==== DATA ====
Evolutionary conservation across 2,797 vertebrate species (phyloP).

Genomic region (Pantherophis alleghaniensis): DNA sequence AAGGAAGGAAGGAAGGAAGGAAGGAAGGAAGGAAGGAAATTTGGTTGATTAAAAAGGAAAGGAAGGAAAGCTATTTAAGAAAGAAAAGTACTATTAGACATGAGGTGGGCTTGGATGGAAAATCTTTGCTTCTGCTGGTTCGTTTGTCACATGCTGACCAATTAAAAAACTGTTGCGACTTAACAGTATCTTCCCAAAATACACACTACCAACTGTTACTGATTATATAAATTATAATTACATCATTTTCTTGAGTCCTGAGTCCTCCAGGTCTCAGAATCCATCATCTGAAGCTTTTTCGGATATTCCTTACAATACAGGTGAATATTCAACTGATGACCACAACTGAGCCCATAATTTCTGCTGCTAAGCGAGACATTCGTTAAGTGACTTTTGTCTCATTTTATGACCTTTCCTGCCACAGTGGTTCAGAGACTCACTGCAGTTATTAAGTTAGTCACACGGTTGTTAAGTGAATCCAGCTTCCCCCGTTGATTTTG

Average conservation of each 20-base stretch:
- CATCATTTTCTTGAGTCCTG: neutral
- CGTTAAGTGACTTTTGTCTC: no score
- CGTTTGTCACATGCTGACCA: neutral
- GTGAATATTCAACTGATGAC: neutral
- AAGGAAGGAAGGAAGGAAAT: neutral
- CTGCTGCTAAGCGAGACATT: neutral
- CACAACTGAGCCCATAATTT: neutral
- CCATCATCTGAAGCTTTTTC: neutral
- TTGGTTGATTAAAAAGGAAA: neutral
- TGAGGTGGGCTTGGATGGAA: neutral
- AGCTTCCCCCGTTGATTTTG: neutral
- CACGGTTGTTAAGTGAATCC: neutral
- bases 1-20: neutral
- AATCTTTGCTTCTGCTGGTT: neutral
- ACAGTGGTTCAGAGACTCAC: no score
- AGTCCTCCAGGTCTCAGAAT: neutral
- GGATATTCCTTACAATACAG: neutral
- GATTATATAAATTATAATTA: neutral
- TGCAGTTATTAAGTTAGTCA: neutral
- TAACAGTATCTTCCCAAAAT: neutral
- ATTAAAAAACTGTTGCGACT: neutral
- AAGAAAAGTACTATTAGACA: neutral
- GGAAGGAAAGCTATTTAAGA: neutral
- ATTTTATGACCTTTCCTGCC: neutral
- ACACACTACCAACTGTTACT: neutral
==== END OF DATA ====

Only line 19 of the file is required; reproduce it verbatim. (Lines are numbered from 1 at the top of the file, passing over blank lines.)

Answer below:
- AGTCCTCCAGGTCTCAGAAT: neutral